In the context of business and commerce, a "trust" is a large corporation or other entity whose tactics or basic makeup are designed to unfairly restrict competition. A trust also may be formed by a combination of such entities or a deal among two or more.
Both federal and state antitrust laws are more focused on preventing the formation of trusts in the first place by closely scrutinizing any large mergers or acquisitions. While the Federal Trade Commission (FTC) tends to monitor and regulate publicly traded corporations and businesses that span state boundaries, state courts are mostly concerned with smaller entities.
Alaska Antitrust Law at a Glance
Details of Alaska's antitrust law, including the specific acts which are considered violations, are listed in the following chart.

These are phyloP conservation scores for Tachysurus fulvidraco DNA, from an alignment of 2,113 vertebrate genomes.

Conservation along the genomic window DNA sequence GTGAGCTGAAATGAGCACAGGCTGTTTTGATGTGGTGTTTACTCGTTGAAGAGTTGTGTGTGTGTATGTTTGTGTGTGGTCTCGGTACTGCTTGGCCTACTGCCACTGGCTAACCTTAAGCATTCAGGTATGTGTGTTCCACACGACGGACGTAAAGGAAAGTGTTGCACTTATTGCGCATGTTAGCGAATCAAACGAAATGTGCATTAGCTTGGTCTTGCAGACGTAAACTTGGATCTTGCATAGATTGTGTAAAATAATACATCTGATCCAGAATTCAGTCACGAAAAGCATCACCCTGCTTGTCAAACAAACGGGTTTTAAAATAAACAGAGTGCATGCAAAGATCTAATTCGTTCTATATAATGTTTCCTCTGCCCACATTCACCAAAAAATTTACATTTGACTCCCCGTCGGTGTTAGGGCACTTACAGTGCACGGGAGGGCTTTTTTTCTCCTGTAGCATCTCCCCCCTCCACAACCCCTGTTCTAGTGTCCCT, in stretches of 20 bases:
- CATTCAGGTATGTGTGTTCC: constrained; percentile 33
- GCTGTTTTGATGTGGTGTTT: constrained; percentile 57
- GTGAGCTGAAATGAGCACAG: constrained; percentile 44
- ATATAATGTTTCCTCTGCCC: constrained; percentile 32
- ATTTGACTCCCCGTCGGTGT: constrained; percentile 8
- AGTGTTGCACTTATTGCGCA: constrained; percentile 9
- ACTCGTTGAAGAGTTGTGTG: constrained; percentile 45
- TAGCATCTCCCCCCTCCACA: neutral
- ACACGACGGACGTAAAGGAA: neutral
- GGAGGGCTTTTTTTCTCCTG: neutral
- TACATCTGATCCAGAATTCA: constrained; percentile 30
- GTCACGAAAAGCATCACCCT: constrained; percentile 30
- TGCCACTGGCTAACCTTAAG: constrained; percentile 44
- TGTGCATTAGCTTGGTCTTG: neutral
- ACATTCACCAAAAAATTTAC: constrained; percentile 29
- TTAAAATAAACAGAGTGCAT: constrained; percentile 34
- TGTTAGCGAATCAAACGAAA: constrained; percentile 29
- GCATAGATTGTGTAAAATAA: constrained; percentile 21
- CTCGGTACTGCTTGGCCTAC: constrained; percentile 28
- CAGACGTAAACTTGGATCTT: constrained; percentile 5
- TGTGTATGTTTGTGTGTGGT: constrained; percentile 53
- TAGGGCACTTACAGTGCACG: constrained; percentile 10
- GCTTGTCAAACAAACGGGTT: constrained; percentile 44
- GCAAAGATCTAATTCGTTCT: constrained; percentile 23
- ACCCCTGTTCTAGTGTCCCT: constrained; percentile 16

|Antitrust Code Section||45.50.562 to 596|
|Types of Antitrust Activities Identified by Statute||
|Is a Private Lawsuit Possible?||Yes; attorney general may also be able to bring an action 45.50.580, 45.50.5+6|
|Time Limit to Bring Claim||4 yrs., 45.50.588|
|Can a Successful Plaintiff Recover Attorneys' Fees?||Yes; restoration, injunction, treble damages, costs of suit; misdemeanor, civil penalty not more than $20,000 or 12 mos. prison, 45-50.576(a)|
Note: State laws change regularly, usually through the enactment of new legislation but sometimes through the rulings from higer courts or other actions. You should contact an Alaska consumer law attorney or conduct your own legal research to verify the state law(s) you are researching.
Research the Law
Alaska Antitrust Laws: Related Resources
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